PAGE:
The Stock Market Hysteria Continues


Nearly 5 months of 2016 have passed and, after flirting with the 10,000 level, the Ibex 35 index closed at 8,700 last week, accumulating a 9% drop over the year so far. This shows that the stock market has become the most reliable expression of the lack of confidence in the world of money, although confidence is a concept which is too intangible and a mix of factors which are often not very solid. So much so that one analyst has said: “whoever says they understand the markets is probably overrated.”

The reality is that anything goes if you want to get on that erratic carousel, going backwards and forwards, with the almost sole objective of taking profits after even the smallest continuous recovery in the market. But this completely destroys the old idea that investing in the stock market was basically for the long term. Nowadays, its short cycles, microcycles, which have been imposed on us.

Today, the stock markets’ environment is affected by events which, in many cases, are inconsistent. Nevertheless, some analysts try to give importance to something which should remain as no more than an anecdote, like “the poor quality” of China’s last trade surplus or the fire in Alberta. Both subjects seem to have provided sufficient motives for a sharp sell-off in half of the world’s stock markets, including the Spanish bourse.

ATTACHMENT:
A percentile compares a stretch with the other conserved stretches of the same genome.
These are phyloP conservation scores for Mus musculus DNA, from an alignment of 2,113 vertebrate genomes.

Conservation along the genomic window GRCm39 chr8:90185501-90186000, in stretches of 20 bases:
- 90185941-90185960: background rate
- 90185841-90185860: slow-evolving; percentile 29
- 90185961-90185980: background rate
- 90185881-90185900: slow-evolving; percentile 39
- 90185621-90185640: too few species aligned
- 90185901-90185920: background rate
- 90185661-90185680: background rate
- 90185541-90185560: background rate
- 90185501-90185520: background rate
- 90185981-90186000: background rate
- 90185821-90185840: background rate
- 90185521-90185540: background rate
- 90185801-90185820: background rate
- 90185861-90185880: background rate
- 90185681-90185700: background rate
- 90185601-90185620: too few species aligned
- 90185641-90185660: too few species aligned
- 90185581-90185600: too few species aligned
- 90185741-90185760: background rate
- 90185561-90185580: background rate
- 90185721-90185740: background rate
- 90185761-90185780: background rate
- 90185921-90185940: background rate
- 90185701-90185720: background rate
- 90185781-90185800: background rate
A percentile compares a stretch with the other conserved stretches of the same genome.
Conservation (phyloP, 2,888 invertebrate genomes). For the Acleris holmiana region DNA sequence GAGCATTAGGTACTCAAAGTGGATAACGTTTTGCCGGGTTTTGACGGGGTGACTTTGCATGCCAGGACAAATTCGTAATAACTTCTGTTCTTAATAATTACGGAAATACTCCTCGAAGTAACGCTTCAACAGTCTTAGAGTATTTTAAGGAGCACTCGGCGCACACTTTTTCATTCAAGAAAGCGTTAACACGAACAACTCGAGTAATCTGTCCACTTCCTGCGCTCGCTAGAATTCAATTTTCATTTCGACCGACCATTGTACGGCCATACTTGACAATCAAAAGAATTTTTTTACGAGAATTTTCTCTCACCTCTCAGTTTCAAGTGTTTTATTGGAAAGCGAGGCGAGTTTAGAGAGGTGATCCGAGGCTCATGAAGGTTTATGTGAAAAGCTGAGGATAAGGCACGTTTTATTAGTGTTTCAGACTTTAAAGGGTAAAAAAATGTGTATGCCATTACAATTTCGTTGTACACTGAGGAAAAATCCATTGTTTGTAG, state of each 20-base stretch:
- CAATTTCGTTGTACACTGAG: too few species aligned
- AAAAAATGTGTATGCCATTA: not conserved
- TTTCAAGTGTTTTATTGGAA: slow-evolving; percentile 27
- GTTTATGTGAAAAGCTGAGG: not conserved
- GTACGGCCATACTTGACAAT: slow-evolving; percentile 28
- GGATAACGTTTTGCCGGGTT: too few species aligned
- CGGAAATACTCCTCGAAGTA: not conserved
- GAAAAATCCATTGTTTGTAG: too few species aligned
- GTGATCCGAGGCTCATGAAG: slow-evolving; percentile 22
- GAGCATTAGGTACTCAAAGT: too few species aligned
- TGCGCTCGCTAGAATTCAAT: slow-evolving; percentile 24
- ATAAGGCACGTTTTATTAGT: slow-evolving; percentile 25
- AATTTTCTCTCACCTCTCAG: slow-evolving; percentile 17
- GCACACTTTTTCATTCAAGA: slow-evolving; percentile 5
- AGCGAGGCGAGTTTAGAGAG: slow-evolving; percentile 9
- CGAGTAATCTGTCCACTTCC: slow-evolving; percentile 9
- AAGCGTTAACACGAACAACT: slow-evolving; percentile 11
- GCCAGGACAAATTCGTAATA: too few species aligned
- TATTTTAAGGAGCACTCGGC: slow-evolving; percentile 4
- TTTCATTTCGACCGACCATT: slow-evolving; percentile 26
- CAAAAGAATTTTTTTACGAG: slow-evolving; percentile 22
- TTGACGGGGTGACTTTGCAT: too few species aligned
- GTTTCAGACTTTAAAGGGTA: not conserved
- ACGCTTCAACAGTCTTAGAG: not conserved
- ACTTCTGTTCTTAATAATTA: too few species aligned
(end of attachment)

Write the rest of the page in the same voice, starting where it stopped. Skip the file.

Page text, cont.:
Thereafter, those who try to come up with a rational explanation for the stock market’s behaviour have an extensive list of factors. These include doubts over how solid the current economic recovery is, as well as the quality and sustainability of corporate results. And there is also the convenient inclusion in this mix of factors ranging from the weaknesses in the US expansion, which would show that the Fed’s plan to continue to gradually raise interest rates might not be realistic, to the slowdown in Brazil and China, more severe than initially discounted.

All this is a reason and a motive for distrust in:

-The continued destabilising factor that is Greece

-The OPEC meeting in June where there may be discussions about the existing disagreements which would lead to an increase in production. And while oil prices remain unstable, so will the stock markets.

-The unpredictable outcome of the Brexit referendum in the UK in June

-The general elections in Spain in June

-The US elections in November

-The emerging countries

-The herd instinct

Nevertheless, the increased aversion to risk and the lack of confidence continues and any argument works to justify this. The problem is that it’s not easy to reduce or get rid of this in a world where there are real or fictitious uncertainties.


About the Author

Carlos Díaz Guell
Editor at and, Carlos began his career in financial journalism as founding member of El País. He's been communications director of Bank of Spain, member of the ECC at the European Central Bank, Institutional Relations director at Iberia and editor at La Economía 16 magazine.